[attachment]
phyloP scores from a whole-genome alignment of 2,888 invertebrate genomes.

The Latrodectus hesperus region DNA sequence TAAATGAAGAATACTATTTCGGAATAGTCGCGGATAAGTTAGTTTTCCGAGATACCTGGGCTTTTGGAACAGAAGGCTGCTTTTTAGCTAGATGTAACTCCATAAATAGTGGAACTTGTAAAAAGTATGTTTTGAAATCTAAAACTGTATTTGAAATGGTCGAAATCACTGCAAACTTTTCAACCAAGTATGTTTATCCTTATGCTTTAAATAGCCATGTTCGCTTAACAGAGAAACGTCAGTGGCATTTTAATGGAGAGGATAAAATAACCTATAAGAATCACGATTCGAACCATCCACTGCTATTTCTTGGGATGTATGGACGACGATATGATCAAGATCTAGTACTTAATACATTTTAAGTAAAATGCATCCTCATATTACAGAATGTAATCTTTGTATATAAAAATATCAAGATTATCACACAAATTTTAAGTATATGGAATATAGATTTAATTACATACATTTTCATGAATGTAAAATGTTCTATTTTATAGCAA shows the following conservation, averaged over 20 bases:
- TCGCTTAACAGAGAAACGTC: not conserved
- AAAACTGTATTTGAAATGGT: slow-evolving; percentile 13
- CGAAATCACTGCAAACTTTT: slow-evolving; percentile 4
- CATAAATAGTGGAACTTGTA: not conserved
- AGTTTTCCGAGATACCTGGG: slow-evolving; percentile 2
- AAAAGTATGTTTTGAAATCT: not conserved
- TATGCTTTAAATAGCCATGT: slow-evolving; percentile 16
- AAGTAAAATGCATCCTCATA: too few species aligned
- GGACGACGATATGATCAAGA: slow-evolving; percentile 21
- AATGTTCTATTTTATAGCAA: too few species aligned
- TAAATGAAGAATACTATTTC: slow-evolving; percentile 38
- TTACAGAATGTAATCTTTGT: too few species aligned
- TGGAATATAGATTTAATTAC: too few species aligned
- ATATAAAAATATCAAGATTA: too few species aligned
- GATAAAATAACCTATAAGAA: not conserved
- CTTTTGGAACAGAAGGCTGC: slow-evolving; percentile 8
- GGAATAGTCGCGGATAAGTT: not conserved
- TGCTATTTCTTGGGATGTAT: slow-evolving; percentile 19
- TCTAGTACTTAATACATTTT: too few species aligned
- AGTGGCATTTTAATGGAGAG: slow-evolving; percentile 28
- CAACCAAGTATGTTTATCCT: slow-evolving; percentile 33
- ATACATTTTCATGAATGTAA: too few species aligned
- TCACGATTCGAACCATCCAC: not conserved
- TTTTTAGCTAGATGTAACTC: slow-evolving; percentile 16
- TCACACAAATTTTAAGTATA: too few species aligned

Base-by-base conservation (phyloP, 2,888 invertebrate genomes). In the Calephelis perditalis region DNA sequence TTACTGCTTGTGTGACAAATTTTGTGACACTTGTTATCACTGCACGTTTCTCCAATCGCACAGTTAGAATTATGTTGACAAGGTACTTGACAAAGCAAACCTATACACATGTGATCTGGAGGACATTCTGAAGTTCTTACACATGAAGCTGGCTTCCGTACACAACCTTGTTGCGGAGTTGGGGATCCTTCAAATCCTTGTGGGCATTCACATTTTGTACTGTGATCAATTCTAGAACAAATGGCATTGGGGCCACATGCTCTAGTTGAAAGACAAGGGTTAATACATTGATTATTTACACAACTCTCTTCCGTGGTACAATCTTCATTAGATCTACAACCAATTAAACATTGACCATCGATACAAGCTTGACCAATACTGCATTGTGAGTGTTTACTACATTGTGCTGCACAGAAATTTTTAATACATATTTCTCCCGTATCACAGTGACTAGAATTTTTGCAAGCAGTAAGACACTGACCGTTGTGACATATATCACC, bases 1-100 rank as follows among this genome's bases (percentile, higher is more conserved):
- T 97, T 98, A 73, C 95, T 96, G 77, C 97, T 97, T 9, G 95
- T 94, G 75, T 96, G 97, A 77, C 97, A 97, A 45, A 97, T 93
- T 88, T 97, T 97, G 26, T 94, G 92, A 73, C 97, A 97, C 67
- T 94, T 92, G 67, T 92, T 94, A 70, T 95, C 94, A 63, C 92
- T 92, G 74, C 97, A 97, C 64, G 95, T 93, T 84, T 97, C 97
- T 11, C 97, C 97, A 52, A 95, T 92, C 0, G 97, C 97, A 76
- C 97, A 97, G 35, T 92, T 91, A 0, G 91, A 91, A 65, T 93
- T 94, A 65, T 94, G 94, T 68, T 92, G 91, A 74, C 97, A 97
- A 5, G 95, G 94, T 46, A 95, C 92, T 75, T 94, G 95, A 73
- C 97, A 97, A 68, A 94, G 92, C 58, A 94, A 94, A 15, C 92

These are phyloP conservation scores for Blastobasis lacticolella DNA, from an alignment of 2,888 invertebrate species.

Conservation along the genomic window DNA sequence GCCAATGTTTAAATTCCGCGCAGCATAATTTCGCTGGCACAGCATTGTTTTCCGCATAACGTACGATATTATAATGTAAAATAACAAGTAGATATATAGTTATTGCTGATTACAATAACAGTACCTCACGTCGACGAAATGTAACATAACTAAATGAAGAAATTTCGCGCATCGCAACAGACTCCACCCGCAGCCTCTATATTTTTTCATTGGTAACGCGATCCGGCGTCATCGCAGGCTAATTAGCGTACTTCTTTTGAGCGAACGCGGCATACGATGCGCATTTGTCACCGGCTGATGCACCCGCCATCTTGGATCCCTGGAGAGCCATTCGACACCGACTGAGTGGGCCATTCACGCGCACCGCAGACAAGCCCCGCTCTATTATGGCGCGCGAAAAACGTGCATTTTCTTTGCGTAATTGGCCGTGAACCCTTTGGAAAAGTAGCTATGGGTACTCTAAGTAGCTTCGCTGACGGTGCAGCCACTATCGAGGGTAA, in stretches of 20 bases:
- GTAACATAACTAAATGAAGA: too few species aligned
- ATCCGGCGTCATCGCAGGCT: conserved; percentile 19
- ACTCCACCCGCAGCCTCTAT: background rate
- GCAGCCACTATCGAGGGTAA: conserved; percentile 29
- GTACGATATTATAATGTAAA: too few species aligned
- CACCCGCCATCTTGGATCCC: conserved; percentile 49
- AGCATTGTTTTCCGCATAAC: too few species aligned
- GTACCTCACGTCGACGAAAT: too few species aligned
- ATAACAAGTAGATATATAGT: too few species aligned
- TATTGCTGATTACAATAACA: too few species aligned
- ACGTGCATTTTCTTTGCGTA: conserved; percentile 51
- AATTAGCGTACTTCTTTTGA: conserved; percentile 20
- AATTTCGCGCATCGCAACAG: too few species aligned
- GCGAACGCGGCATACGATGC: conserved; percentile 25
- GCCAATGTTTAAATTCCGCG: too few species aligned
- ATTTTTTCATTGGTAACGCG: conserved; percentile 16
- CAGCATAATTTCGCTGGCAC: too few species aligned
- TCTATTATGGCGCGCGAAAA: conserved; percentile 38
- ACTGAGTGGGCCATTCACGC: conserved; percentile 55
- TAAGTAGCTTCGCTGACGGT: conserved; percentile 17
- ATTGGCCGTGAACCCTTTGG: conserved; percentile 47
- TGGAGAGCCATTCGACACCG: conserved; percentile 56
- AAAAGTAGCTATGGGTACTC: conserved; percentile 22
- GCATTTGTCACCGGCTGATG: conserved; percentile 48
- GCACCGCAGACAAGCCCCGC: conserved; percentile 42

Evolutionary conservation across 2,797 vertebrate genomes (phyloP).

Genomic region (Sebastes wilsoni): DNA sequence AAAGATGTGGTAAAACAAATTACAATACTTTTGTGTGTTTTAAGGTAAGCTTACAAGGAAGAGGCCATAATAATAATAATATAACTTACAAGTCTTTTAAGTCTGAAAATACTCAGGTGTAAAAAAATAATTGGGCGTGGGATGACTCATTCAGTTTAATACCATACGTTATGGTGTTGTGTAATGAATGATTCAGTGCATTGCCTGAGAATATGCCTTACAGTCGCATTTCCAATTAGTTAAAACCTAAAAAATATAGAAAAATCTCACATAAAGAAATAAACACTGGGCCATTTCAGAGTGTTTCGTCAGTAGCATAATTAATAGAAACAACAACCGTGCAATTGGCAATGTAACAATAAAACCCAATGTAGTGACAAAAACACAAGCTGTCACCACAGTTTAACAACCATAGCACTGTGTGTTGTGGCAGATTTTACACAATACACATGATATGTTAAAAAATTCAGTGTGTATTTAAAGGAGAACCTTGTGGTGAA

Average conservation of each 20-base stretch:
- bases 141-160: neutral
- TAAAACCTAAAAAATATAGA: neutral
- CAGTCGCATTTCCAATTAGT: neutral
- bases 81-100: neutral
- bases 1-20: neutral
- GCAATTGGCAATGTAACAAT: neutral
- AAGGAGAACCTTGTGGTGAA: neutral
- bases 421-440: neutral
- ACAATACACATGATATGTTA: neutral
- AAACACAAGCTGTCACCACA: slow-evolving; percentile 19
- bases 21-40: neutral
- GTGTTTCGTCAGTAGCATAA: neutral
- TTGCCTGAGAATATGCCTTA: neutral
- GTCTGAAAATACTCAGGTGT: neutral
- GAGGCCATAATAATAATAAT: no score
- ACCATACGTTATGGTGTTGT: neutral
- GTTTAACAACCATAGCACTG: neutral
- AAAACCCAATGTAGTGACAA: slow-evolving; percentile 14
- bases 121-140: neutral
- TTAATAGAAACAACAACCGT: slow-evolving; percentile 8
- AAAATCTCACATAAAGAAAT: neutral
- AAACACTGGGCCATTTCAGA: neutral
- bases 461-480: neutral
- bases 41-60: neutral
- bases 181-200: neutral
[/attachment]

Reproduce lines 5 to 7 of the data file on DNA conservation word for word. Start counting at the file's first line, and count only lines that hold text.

- CGAAATCACTGCAAACTTTT: slow-evolving; percentile 4
- CATAAATAGTGGAACTTGTA: not conserved
- AGTTTTCCGAGATACCTGGG: slow-evolving; percentile 2